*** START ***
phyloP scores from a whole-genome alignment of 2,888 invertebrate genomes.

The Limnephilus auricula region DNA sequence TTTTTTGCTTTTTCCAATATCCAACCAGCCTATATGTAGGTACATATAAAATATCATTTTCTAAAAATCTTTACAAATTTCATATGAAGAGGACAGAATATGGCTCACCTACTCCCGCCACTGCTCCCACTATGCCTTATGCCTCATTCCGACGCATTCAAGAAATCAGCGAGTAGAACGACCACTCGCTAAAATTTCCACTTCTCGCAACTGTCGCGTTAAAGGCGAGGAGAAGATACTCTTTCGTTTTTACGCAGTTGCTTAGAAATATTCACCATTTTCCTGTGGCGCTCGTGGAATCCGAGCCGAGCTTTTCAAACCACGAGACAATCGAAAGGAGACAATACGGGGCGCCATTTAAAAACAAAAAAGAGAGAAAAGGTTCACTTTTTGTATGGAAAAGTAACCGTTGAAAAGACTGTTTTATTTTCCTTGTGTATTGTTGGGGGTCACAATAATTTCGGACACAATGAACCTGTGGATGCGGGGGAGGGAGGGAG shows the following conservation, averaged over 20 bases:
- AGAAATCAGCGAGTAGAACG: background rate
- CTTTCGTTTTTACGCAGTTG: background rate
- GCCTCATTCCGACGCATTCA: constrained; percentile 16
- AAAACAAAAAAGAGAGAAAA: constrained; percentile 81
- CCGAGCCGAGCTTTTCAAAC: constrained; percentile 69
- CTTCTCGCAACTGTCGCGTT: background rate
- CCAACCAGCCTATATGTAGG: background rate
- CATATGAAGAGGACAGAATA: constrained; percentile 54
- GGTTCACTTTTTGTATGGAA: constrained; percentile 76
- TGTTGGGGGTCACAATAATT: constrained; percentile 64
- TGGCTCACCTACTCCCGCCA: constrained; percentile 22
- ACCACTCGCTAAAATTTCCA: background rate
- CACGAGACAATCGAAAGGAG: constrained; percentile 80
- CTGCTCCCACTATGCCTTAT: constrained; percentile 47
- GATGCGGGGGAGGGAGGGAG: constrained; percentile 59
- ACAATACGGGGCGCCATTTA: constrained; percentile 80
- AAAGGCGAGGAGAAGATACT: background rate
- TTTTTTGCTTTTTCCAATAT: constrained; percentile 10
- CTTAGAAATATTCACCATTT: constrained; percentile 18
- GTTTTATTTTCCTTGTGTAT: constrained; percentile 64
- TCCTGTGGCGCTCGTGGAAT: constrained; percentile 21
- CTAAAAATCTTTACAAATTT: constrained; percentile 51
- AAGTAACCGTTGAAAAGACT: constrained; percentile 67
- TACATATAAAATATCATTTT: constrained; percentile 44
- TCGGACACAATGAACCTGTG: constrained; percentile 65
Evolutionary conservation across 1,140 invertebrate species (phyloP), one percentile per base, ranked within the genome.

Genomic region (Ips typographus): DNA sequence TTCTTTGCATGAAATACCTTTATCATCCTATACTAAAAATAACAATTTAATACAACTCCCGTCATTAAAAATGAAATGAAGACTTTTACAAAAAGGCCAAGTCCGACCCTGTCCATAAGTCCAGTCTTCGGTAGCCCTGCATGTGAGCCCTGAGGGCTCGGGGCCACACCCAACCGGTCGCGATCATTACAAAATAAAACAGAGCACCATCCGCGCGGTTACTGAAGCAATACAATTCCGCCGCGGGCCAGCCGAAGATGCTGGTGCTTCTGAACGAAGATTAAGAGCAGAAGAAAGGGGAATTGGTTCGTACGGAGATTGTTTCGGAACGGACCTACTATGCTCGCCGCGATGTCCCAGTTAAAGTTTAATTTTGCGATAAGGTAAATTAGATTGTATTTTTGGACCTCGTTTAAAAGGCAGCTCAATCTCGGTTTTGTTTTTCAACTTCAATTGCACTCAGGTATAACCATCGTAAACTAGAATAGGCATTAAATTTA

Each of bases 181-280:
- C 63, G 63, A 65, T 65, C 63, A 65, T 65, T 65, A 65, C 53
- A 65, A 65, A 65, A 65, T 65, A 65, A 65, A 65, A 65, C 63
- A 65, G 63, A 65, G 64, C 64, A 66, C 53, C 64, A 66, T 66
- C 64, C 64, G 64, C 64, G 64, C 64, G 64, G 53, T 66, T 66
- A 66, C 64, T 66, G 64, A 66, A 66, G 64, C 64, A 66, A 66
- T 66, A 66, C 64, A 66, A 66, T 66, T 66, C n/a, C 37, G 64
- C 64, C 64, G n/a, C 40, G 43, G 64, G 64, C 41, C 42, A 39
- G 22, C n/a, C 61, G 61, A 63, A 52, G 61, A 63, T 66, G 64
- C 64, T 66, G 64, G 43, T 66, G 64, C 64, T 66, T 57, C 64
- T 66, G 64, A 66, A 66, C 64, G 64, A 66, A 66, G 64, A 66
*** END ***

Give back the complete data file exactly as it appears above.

phyloP scores from a whole-genome alignment of 2,888 invertebrate genomes.

The Limnephilus auricula region DNA sequence TTTTTTGCTTTTTCCAATATCCAACCAGCCTATATGTAGGTACATATAAAATATCATTTTCTAAAAATCTTTACAAATTTCATATGAAGAGGACAGAATATGGCTCACCTACTCCCGCCACTGCTCCCACTATGCCTTATGCCTCATTCCGACGCATTCAAGAAATCAGCGAGTAGAACGACCACTCGCTAAAATTTCCACTTCTCGCAACTGTCGCGTTAAAGGCGAGGAGAAGATACTCTTTCGTTTTTACGCAGTTGCTTAGAAATATTCACCATTTTCCTGTGGCGCTCGTGGAATCCGAGCCGAGCTTTTCAAACCACGAGACAATCGAAAGGAGACAATACGGGGCGCCATTTAAAAACAAAAAAGAGAGAAAAGGTTCACTTTTTGTATGGAAAAGTAACCGTTGAAAAGACTGTTTTATTTTCCTTGTGTATTGTTGGGGGTCACAATAATTTCGGACACAATGAACCTGTGGATGCGGGGGAGGGAGGGAG shows the following conservation, averaged over 20 bases:
- AGAAATCAGCGAGTAGAACG: background rate
- CTTTCGTTTTTACGCAGTTG: background rate
- GCCTCATTCCGACGCATTCA: constrained; percentile 16
- AAAACAAAAAAGAGAGAAAA: constrained; percentile 81
- CCGAGCCGAGCTTTTCAAAC: constrained; percentile 69
- CTTCTCGCAACTGTCGCGTT: background rate
- CCAACCAGCCTATATGTAGG: background rate
- CATATGAAGAGGACAGAATA: constrained; percentile 54
- GGTTCACTTTTTGTATGGAA: constrained; percentile 76
- TGTTGGGGGTCACAATAATT: constrained; percentile 64
- TGGCTCACCTACTCCCGCCA: constrained; percentile 22
- ACCACTCGCTAAAATTTCCA: background rate
- CACGAGACAATCGAAAGGAG: constrained; percentile 80
- CTGCTCCCACTATGCCTTAT: constrained; percentile 47
- GATGCGGGGGAGGGAGGGAG: constrained; percentile 59
- ACAATACGGGGCGCCATTTA: constrained; percentile 80
- AAAGGCGAGGAGAAGATACT: background rate
- TTTTTTGCTTTTTCCAATAT: constrained; percentile 10
- CTTAGAAATATTCACCATTT: constrained; percentile 18
- GTTTTATTTTCCTTGTGTAT: constrained; percentile 64
- TCCTGTGGCGCTCGTGGAAT: constrained; percentile 21
- CTAAAAATCTTTACAAATTT: constrained; percentile 51
- AAGTAACCGTTGAAAAGACT: constrained; percentile 67
- TACATATAAAATATCATTTT: constrained; percentile 44
- TCGGACACAATGAACCTGTG: constrained; percentile 65
Evolutionary conservation across 1,140 invertebrate species (phyloP), one percentile per base, ranked within the genome.

Genomic region (Ips typographus): DNA sequence TTCTTTGCATGAAATACCTTTATCATCCTATACTAAAAATAACAATTTAATACAACTCCCGTCATTAAAAATGAAATGAAGACTTTTACAAAAAGGCCAAGTCCGACCCTGTCCATAAGTCCAGTCTTCGGTAGCCCTGCATGTGAGCCCTGAGGGCTCGGGGCCACACCCAACCGGTCGCGATCATTACAAAATAAAACAGAGCACCATCCGCGCGGTTACTGAAGCAATACAATTCCGCCGCGGGCCAGCCGAAGATGCTGGTGCTTCTGAACGAAGATTAAGAGCAGAAGAAAGGGGAATTGGTTCGTACGGAGATTGTTTCGGAACGGACCTACTATGCTCGCCGCGATGTCCCAGTTAAAGTTTAATTTTGCGATAAGGTAAATTAGATTGTATTTTTGGACCTCGTTTAAAAGGCAGCTCAATCTCGGTTTTGTTTTTCAACTTCAATTGCACTCAGGTATAACCATCGTAAACTAGAATAGGCATTAAATTTA

Each of bases 181-280:
- C 63, G 63, A 65, T 65, C 63, A 65, T 65, T 65, A 65, C 53
- A 65, A 65, A 65, A 65, T 65, A 65, A 65, A 65, A 65, C 63
- A 65, G 63, A 65, G 64, C 64, A 66, C 53, C 64, A 66, T 66
- C 64, C 64, G 64, C 64, G 64, C 64, G 64, G 53, T 66, T 66
- A 66, C 64, T 66, G 64, A 66, A 66, G 64, C 64, A 66, A 66
- T 66, A 66, C 64, A 66, A 66, T 66, T 66, C n/a, C 37, G 64
- C 64, C 64, G n/a, C 40, G 43, G 64, G 64, C 41, C 42, A 39
- G 22, C n/a, C 61, G 61, A 63, A 52, G 61, A 63, T 66, G 64
- C 64, T 66, G 64, G 43, T 66, G 64, C 64, T 66, T 57, C 64
- T 66, G 64, A 66, A 66, C 64, G 64, A 66, A 66, G 64, A 66